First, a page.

Column: Converting obstacles into opportunitiesOur high school graduation is a time of great celebration in honor of the success we have all achieved thus far. Graduation is also a time in our lives when decisions must be made with the critical thinking we have developed along the way.
By: Elizabeth Wetering, District 518, Worthington Daily Globe
Editor’s note: The following is the speech the author gave at the Worthington High School commencement ceremony May 22. Other speeches from the event will be published in future editions.
WORTINGTON — Fellow graduates, members of the Board of Education, Worthington High School administrators and faculty, ladies and gentlemen;
Our high school graduation is a time of great celebration in honor of the success we have all achieved thus far. Graduation is also a time in our lives when decisions must be made with the critical thinking we have developed along the way. We are all making different decisions about where to go, what to do and who to be. One thing we all have in common is that we must go through change. This change is definitely intimidating, but it can also be seen as a challenging opportunity.
As I was writing this speech, I found myself facing some difficulties. I had so many thoughts racing through my mind, dealing with what to say and how to relate to everyone in my audience, that I could not find a starting point for the speech itself. Each night I would try to start and then go to bed without touching on it. I was waiting for an epiphany. If you have ever had to write a final paper on books such as “A Separate Peace” or “The Scarlet Letter,” you know what I’m talking about.
I finally realized that it was not my lack of ideas that was hindering my speech, but my fear of making a mistake that held me back. The fear of doing it wrong was preventing me from doing it at all. You see, as long as I never started writing this speech, my possibilities would be endless and there would be nothing for anyone to criticize. But, this is not what opportunities like presenting graduation speeches are for. Their purpose is to test the bounds of our creativity, knowledge and courage, and to give us perspective on living life to its fullest extent. Most, if not all in this building have encountered numerous failures, and we all dislike the feeling. We have committed countless hours to practice for the purpose of avoiding failure. However, by taking hold of our opportunities in the classroom, in this gym and on stage, Worthington High has better prepared all of us for future challenges. If we let the fear of failure hold us down from exploring the unknown, we would survive, but would we be any better for it? We must expose ourselves to risk in order to experience all that life has to offer.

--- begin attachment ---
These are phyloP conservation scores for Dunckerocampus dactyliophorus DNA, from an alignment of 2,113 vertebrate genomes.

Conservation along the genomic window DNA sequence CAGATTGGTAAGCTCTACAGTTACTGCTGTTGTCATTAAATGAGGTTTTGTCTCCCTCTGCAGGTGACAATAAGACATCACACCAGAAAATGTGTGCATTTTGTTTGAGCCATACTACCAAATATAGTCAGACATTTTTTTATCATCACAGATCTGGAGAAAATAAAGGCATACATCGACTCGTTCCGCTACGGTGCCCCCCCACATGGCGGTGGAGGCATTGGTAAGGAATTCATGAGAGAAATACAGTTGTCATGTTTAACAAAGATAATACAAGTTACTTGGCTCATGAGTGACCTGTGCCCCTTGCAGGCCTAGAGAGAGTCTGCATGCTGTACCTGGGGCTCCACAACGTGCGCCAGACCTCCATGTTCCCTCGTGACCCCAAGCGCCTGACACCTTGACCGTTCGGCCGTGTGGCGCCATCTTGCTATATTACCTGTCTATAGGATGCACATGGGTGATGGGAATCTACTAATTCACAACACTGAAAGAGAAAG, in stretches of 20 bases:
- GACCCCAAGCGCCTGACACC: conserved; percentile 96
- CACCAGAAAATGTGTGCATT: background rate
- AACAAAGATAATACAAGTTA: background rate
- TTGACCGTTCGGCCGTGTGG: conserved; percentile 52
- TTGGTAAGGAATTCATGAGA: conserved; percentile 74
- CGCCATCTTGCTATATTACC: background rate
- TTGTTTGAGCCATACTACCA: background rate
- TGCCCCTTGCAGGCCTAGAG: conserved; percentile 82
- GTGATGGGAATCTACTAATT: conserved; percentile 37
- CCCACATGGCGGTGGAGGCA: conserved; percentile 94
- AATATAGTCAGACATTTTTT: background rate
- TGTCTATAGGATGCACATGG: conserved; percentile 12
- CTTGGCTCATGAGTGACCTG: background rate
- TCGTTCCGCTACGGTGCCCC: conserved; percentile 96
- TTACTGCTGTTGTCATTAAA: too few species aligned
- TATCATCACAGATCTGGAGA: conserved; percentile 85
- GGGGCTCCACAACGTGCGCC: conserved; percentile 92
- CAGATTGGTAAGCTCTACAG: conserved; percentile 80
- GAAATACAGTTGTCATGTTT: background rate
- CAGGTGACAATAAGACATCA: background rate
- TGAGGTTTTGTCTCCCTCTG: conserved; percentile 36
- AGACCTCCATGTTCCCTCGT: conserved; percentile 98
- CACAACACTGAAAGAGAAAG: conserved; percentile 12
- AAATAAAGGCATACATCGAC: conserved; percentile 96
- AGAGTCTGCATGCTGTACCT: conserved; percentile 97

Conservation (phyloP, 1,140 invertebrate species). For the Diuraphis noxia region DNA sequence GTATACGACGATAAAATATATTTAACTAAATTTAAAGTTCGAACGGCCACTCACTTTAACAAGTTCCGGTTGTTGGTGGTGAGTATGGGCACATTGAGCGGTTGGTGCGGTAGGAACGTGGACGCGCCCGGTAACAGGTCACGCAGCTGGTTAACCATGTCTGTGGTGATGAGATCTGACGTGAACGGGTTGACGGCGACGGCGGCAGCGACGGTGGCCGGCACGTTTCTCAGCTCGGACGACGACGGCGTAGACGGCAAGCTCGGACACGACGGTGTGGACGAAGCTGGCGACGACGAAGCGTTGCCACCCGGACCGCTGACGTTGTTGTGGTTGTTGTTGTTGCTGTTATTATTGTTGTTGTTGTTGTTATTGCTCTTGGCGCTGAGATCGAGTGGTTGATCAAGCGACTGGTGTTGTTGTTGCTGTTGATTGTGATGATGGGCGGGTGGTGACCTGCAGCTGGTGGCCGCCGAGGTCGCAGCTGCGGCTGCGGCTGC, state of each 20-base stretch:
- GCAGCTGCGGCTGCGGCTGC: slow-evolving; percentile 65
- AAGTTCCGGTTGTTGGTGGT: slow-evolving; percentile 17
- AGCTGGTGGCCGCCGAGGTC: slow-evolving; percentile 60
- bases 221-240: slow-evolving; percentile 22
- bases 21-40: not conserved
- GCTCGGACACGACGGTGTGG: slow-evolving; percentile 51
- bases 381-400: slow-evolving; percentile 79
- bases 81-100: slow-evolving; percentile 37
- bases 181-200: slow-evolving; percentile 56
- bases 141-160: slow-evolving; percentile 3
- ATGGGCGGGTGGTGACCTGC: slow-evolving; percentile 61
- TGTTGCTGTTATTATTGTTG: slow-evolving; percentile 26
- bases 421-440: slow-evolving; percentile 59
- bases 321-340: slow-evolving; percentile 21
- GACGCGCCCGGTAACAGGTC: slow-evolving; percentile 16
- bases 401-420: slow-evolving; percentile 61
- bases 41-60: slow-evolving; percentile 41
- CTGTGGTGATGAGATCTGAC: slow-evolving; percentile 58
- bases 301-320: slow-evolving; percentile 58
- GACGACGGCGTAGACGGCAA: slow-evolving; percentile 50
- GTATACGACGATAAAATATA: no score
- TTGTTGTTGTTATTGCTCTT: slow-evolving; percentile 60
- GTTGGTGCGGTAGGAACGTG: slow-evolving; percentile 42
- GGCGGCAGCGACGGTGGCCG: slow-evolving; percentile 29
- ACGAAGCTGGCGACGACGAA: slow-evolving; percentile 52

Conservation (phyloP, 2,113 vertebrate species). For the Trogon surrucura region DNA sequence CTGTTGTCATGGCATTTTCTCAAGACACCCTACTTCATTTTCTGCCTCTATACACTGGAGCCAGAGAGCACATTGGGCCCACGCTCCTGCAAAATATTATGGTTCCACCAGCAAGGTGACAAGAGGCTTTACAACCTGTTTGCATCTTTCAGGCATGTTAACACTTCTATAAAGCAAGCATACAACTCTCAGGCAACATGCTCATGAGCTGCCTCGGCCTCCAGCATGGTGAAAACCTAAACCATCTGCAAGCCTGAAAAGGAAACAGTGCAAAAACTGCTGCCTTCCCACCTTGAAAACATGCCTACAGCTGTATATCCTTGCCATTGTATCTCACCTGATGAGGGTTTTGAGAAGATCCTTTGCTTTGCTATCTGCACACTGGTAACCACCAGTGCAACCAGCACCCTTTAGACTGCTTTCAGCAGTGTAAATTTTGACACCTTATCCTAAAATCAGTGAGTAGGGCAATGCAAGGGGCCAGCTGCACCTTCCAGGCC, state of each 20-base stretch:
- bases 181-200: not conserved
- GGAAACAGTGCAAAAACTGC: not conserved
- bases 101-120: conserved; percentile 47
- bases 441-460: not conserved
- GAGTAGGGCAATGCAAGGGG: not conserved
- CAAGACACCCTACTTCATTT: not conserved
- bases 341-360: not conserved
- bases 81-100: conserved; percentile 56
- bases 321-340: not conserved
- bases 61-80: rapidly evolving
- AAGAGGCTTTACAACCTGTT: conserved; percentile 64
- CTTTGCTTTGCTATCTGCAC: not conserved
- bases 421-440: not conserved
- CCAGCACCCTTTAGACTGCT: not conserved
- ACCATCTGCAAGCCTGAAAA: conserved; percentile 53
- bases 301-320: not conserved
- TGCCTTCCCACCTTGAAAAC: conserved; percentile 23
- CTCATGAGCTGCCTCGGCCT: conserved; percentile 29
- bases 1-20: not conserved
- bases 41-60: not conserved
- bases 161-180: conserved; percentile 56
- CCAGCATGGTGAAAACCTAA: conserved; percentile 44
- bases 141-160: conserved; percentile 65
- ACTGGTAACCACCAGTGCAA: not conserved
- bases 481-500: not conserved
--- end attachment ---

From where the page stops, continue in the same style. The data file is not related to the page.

In an article I read, DeWitt Jones, a photographer for National Geographic, presented lessons he had learned while on the job. In one of these anecdotes, Jones came upon a field covered in dandelions, but skipped his chance for a photograph and decided to come back another day. When he came back, the dandelions had sadly turned to “puffballs” and his chance was ruined. Instead of leaving the field, Jones looked around for another shot, and was thrilled when he thought of taking a photo of a puffball silhouetted against the sun. It was a magnificent shot earning him much acclaim. The point of this lesson was not simply “seize the day” but to show that everyone can turn their problems into opportunities.
There is always more than one solution to the pressing needs of our lives, and we must not let fear of setback or failure prevent us from going forward. Selecting a college or career or even a lifestyle has been frightening for all of us. Of all the advice we have had from our parents, the one thing we have not ignored is that our future happiness relies upon these decisions. With the knowledge we have gained through the years, we have already ruled out most decisions between “right and wrong” and are left to decide between “better and best.”
Over the years we have changed so much, but some things have always stayed the same. How do those pants fit that you bought 2 years ago? Do you still eat with the same group of kids? Would those five items in your “paper bag speech” have changed if you presented it today? Going on into the future, change will happen that we had never even imagined was possible. However, there will be people and places that are always held close to our hearts. These things are what shapes us into the people we are today. Let us not forget. Class of 2009, I wish you good health and happiness in the future. I hope that at our 10 year reunion you will have attained some of your goals, but more importantly I wish for you the courage to embrace whatever life brings your way. It’s not important that you find the perfect field of dandelions, but what you will have done with the field you are given.